Glen Davis
Glen, an ordained Assemblies of God minister, is the adviser to Chi Alpha Christian Fellowship at Stanford University. He blogs and maintains a database of quotes.

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Things Glen Found Interesting, Volume 456

Fri, Jun 7th 2024

On Fridays I share articles/resources about broad cultural, societal and theological issues. Be sure to see the explanation and disclaimers at the bottom. I welcome your suggestions. If you read something fascinating please pass it my way.

This is volume 456, a very satisfying number: each digit increases and I like it.

Things Glen Found Interesting

  1. Holy Haggling: Learn to Pray like Abraham (Justin Dillehay, The Gospel Coalition): “We’re often ready to write off an otherwise good church or organization because of a few bad apples within it. But Abraham is the exact opposite—he asks God to spare an entire city of bad apples for the sake of a few good apples within it.”
    • Recommended by a student.
  2. The Nonprofit Industrial Complex and the Corruption of the American City (Jonathan Ireland, American Affairs): “Whoever came up with the idea of calling these organizations ‘nonprofits’ was a marketing genius on the level of Steve Jobs. When someone hears the word nonprofit, they assume that such an organization is working for the public good; that it serves the homeless, protects the weak, exists for the benefit and the betterment of society at large.… Consequently, nonprofits receive a benefit of the doubt that would not be granted to any other form of private corporation. Yet nonprofit organizations are frequently the exact opposite of what they appear to be.”
    • Stunning stories in here. 100% worth your time.
  3. Why the Pandemic Probably Started in a Lab, in 5 Key Points (Alina Chan, New York Times): “Ultimately, a never-before-seen SARS-like virus with a newly introduced furin cleavage site, matching the description in the Wuhan institute’s Defuse proposal, caused an outbreak in Wuhan less than two years after the proposal was drafted.…”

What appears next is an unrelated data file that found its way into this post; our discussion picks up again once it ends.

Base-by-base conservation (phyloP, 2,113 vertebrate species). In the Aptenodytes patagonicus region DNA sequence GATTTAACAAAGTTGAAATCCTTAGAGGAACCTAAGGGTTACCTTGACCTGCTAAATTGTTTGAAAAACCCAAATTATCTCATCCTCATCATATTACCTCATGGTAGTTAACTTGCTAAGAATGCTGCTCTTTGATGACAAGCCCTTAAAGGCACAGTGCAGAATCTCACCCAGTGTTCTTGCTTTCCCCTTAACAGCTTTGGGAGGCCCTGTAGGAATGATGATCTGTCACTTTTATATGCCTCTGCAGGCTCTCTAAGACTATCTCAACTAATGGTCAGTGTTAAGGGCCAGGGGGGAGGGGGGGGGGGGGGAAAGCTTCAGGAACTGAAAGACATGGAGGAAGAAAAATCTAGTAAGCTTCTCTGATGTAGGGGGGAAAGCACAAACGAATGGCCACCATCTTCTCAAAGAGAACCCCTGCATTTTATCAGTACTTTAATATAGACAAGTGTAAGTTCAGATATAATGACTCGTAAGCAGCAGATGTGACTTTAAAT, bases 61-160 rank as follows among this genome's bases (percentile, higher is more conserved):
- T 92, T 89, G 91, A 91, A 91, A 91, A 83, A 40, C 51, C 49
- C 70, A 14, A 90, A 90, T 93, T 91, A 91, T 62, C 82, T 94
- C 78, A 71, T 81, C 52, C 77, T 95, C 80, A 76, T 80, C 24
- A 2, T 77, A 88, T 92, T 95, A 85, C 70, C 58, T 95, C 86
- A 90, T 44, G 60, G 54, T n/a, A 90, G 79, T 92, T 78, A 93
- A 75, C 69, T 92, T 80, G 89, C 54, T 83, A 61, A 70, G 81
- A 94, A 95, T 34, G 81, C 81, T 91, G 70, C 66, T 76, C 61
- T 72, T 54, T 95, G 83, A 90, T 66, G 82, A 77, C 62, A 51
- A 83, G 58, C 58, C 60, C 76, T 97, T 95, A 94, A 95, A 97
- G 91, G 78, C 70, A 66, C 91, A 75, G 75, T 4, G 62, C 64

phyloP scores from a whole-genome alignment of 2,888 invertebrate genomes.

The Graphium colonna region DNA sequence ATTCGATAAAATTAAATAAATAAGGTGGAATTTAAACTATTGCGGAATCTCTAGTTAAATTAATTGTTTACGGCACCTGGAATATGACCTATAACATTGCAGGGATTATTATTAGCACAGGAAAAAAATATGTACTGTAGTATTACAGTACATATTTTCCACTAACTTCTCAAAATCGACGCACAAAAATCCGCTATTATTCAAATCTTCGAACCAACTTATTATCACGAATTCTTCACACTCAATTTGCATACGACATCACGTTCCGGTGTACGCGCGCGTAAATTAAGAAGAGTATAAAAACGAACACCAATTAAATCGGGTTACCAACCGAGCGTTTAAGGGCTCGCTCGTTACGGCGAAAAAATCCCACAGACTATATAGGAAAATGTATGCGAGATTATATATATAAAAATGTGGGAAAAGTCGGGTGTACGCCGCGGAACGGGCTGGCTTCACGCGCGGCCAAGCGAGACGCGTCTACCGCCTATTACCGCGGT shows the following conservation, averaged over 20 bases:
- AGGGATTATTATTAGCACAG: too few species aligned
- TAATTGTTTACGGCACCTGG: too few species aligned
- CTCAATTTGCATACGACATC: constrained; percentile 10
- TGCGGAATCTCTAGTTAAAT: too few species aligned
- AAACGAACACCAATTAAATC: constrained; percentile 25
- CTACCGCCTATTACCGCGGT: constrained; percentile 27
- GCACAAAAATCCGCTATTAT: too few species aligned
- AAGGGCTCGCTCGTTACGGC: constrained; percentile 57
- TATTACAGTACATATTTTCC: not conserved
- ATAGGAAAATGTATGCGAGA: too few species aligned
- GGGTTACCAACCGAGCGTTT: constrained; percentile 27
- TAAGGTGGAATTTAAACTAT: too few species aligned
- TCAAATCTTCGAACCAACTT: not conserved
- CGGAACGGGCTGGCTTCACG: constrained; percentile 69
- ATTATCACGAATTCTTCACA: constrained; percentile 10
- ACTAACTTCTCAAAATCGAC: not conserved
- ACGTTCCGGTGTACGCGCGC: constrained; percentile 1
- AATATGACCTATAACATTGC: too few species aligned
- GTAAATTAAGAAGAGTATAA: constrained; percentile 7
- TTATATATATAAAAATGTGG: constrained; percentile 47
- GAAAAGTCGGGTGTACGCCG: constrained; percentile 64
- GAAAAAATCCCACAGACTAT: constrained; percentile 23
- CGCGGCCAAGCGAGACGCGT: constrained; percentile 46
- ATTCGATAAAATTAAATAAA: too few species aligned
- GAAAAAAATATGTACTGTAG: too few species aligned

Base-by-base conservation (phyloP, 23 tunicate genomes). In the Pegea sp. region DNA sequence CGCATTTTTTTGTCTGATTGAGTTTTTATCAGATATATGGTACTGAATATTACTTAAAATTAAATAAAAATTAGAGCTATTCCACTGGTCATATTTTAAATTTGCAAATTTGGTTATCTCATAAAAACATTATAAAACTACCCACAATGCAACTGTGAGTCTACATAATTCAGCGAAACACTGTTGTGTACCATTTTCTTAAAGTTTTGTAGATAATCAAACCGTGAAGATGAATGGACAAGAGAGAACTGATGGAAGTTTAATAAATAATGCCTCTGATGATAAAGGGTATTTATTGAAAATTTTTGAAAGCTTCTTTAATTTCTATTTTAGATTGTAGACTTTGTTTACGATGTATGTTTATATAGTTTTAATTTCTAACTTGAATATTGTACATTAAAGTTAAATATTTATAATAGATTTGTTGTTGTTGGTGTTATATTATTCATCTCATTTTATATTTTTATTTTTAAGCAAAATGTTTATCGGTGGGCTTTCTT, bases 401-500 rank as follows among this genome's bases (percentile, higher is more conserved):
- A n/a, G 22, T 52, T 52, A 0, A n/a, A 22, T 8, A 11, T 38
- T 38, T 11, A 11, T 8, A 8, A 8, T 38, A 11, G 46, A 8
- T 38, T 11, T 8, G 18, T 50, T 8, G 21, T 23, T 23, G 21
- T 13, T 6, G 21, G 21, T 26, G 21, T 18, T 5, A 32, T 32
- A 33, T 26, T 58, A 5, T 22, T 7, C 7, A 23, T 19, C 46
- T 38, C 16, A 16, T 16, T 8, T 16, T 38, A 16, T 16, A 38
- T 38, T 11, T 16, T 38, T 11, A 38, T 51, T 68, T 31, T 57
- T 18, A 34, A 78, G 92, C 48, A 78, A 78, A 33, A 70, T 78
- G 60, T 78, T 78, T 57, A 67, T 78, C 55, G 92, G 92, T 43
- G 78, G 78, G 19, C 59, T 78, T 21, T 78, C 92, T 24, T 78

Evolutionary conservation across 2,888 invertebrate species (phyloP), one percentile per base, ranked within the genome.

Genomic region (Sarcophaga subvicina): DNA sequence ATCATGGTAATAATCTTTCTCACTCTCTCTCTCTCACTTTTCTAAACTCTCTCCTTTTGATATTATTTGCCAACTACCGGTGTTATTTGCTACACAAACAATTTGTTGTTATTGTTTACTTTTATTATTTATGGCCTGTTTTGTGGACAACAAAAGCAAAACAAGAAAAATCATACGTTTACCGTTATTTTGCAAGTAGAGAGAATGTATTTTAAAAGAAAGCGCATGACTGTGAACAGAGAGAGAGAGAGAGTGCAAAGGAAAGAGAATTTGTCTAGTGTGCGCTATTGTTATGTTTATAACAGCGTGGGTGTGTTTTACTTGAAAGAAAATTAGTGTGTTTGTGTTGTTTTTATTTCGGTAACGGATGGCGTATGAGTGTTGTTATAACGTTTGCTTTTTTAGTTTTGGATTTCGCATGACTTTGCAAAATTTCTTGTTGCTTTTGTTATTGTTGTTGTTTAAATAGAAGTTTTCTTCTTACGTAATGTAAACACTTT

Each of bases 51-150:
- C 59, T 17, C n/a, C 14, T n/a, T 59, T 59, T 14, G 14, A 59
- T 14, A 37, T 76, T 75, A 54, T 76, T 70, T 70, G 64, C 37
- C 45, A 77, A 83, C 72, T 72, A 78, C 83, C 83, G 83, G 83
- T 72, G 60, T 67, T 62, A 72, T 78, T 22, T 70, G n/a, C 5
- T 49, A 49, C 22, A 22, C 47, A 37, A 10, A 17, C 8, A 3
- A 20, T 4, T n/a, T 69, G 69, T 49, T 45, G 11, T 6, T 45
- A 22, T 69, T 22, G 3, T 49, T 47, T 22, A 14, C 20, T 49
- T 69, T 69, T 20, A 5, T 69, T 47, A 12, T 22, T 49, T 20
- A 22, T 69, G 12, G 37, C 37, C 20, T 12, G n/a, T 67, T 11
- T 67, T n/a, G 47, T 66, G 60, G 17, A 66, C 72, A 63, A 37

• Unlocked. Emphasis removed for readability. The author is a molecular biologist at a joint MIT/Harvard institute.
  4. Men Only Want One Thing (Nathan Beacom, Comment): “Over a hundred years ago, William James, the father of American psychology, argued that men need a ‘moral equivalent of war.’ To retain virtue, James thought, men needed the soul-shaping force of military life without war’s destructive consequences.”
    • This is a solid article, especially recommended for guys. Ladies, you can eavesdrop if you like.
  5. Why No One Will Save Sudan (Cameron Hudson, Persuasion): “For those tracking events in the country, a seemingly endless thread of headlines and editorials lament this ‘forgotten conflict.’ But this is the wrong framing. The crisis in Sudan is neither forgotten nor ignored. It is de-prioritized. And that is worse.… Over the past several weeks, a new Benghazi-like slaughter has been taking shape in the North Darfur city of El Fasher. With nearly one million internally displaced already taking refuge there and more than one million more awaiting a coming onslaught by the Rapid Support Forces militia, which has promised to take the city and complete their takeover of all of Darfur, the specter of genocide once again hangs over the region. Egress out of the city has been cut off, as have aid flows into the city, leading analysts to refer to the city as a ‘kill box.’ ”